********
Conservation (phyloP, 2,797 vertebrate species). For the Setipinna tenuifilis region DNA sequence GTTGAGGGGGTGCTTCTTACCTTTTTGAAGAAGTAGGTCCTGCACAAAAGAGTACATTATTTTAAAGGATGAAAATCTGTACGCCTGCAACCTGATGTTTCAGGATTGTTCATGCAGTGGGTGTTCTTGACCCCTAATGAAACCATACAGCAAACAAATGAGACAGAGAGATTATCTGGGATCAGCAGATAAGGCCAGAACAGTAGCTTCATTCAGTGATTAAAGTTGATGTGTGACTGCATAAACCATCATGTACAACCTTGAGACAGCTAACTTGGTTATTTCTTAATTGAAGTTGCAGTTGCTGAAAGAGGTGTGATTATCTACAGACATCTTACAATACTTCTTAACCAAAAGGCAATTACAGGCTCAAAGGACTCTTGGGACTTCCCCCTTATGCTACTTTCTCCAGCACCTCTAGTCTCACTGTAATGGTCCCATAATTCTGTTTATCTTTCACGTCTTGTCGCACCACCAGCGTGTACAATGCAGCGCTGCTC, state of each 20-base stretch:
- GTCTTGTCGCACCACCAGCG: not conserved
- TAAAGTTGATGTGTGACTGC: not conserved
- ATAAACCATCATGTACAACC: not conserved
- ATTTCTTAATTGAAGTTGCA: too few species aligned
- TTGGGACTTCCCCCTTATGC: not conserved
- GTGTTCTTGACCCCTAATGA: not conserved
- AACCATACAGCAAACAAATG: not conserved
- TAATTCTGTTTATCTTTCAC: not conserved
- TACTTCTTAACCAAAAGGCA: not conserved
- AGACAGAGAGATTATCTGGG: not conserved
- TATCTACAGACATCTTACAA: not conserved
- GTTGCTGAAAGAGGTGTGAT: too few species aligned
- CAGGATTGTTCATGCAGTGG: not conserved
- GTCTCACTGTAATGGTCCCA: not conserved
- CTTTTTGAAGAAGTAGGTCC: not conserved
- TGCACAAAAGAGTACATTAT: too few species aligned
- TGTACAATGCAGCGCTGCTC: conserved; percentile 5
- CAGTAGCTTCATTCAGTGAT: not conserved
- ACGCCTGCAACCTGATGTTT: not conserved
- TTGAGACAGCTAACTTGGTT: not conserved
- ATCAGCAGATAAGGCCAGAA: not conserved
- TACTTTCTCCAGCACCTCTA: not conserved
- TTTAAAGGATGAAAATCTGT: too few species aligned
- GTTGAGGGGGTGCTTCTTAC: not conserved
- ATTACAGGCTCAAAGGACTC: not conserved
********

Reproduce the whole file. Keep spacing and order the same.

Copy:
Conservation (phyloP, 2,797 vertebrate species). For the Setipinna tenuifilis region DNA sequence GTTGAGGGGGTGCTTCTTACCTTTTTGAAGAAGTAGGTCCTGCACAAAAGAGTACATTATTTTAAAGGATGAAAATCTGTACGCCTGCAACCTGATGTTTCAGGATTGTTCATGCAGTGGGTGTTCTTGACCCCTAATGAAACCATACAGCAAACAAATGAGACAGAGAGATTATCTGGGATCAGCAGATAAGGCCAGAACAGTAGCTTCATTCAGTGATTAAAGTTGATGTGTGACTGCATAAACCATCATGTACAACCTTGAGACAGCTAACTTGGTTATTTCTTAATTGAAGTTGCAGTTGCTGAAAGAGGTGTGATTATCTACAGACATCTTACAATACTTCTTAACCAAAAGGCAATTACAGGCTCAAAGGACTCTTGGGACTTCCCCCTTATGCTACTTTCTCCAGCACCTCTAGTCTCACTGTAATGGTCCCATAATTCTGTTTATCTTTCACGTCTTGTCGCACCACCAGCGTGTACAATGCAGCGCTGCTC, state of each 20-base stretch:
- GTCTTGTCGCACCACCAGCG: not conserved
- TAAAGTTGATGTGTGACTGC: not conserved
- ATAAACCATCATGTACAACC: not conserved
- ATTTCTTAATTGAAGTTGCA: too few species aligned
- TTGGGACTTCCCCCTTATGC: not conserved
- GTGTTCTTGACCCCTAATGA: not conserved
- AACCATACAGCAAACAAATG: not conserved
- TAATTCTGTTTATCTTTCAC: not conserved
- TACTTCTTAACCAAAAGGCA: not conserved
- AGACAGAGAGATTATCTGGG: not conserved
- TATCTACAGACATCTTACAA: not conserved
- GTTGCTGAAAGAGGTGTGAT: too few species aligned
- CAGGATTGTTCATGCAGTGG: not conserved
- GTCTCACTGTAATGGTCCCA: not conserved
- CTTTTTGAAGAAGTAGGTCC: not conserved
- TGCACAAAAGAGTACATTAT: too few species aligned
- TGTACAATGCAGCGCTGCTC: conserved; percentile 5
- CAGTAGCTTCATTCAGTGAT: not conserved
- ACGCCTGCAACCTGATGTTT: not conserved
- TTGAGACAGCTAACTTGGTT: not conserved
- ATCAGCAGATAAGGCCAGAA: not conserved
- TACTTTCTCCAGCACCTCTA: not conserved
- TTTAAAGGATGAAAATCTGT: too few species aligned
- GTTGAGGGGGTGCTTCTTAC: not conserved
- ATTACAGGCTCAAAGGACTC: not conserved